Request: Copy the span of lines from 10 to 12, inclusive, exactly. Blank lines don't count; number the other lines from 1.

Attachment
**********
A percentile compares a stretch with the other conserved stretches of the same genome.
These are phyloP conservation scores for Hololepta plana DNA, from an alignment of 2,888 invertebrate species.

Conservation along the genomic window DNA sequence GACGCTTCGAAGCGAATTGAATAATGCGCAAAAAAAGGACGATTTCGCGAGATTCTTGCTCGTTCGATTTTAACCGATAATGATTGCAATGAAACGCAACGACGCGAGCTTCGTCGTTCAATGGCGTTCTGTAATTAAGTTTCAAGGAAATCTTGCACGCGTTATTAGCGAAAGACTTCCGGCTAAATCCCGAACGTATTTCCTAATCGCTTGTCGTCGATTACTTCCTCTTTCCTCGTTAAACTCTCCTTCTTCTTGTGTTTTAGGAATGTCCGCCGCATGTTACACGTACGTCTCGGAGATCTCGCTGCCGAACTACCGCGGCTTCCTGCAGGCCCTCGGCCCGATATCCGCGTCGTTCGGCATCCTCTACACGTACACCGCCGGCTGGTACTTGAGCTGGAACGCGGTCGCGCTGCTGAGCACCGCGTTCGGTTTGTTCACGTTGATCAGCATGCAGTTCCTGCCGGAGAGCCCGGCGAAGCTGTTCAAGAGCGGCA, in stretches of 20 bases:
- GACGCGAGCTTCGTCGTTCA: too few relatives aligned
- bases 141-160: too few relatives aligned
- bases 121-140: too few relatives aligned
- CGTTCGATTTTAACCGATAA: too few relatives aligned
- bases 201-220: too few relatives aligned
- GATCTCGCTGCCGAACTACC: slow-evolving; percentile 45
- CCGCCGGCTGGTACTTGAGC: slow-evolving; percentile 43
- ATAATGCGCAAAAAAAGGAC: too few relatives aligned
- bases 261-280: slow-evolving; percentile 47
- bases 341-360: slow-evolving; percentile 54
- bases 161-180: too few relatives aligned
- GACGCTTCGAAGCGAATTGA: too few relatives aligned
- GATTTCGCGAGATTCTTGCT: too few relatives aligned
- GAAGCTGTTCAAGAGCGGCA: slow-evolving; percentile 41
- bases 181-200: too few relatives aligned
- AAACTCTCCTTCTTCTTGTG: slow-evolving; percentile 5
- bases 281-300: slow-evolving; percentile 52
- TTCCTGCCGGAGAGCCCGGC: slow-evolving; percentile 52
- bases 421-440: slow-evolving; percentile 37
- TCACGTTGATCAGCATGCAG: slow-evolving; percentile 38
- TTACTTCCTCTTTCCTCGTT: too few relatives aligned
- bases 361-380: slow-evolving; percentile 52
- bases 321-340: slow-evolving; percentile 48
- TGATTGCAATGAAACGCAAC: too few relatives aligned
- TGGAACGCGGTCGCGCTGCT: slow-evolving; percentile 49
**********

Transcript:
- CCGCCGGCTGGTACTTGAGC: slow-evolving; percentile 43
- ATAATGCGCAAAAAAAGGAC: too few relatives aligned
- bases 261-280: slow-evolving; percentile 47